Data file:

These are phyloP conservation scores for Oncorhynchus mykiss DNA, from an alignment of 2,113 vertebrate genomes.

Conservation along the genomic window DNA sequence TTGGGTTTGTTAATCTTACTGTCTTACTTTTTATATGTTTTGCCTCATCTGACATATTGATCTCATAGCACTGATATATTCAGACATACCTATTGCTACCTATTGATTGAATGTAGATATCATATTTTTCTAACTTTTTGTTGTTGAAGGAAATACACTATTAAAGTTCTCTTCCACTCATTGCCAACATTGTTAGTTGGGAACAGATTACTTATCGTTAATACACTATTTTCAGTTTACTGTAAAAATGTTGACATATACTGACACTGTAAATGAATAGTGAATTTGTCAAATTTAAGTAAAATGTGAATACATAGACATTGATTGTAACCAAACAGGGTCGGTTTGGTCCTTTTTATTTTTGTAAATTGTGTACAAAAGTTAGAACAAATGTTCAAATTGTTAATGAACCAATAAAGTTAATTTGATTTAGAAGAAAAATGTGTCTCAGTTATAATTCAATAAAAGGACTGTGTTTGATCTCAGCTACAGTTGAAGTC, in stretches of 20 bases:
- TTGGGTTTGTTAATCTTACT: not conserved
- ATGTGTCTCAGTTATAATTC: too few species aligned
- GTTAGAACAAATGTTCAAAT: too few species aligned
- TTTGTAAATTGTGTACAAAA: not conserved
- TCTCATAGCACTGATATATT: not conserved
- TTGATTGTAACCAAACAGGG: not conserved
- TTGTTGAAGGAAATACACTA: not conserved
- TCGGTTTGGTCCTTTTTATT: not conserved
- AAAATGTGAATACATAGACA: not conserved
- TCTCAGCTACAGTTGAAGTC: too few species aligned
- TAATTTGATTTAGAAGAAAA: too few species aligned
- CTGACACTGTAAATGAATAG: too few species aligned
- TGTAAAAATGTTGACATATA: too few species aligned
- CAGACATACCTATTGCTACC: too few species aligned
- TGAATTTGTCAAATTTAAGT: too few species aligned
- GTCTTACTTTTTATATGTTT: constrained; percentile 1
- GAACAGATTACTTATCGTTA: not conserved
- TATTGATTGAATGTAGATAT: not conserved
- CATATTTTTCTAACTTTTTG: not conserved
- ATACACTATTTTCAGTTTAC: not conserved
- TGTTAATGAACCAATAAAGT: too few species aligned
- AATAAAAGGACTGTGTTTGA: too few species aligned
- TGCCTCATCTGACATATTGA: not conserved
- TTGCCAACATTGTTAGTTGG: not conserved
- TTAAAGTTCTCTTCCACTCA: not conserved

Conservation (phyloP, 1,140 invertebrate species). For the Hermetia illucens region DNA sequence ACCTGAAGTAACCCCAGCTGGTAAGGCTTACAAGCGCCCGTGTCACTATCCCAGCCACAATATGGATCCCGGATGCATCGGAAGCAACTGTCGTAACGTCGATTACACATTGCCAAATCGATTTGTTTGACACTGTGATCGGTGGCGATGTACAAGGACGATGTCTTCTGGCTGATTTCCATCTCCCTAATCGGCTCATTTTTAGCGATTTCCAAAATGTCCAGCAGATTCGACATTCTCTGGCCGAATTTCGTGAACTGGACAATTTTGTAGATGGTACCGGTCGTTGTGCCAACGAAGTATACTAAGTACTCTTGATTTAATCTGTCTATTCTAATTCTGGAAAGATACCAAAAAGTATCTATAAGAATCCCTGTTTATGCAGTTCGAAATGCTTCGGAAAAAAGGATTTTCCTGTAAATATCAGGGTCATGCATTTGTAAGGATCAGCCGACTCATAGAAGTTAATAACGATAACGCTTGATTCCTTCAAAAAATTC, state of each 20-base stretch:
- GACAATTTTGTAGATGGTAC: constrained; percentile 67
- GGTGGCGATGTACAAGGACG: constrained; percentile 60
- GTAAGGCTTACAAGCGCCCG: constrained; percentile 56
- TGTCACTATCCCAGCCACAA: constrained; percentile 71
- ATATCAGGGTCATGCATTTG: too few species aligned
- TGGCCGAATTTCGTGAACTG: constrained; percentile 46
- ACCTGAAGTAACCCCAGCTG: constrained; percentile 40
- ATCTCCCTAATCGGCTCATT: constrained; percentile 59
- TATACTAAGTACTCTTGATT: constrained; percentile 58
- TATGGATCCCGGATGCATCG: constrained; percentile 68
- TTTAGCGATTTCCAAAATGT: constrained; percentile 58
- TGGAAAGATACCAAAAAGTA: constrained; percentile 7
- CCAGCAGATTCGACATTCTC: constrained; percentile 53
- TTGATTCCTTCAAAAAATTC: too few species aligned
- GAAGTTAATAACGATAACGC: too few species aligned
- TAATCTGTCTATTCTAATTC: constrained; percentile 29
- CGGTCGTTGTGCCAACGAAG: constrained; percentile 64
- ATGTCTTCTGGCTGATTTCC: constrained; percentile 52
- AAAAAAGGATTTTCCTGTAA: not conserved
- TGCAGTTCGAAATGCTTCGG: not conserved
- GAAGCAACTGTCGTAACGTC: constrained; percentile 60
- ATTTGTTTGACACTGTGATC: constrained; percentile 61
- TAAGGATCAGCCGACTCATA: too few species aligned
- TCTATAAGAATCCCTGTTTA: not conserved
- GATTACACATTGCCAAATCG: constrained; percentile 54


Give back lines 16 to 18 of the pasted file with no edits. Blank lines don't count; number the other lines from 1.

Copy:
- CAGACATACCTATTGCTACC: too few species aligned
- TGAATTTGTCAAATTTAAGT: too few species aligned
- GTCTTACTTTTTATATGTTT: constrained; percentile 1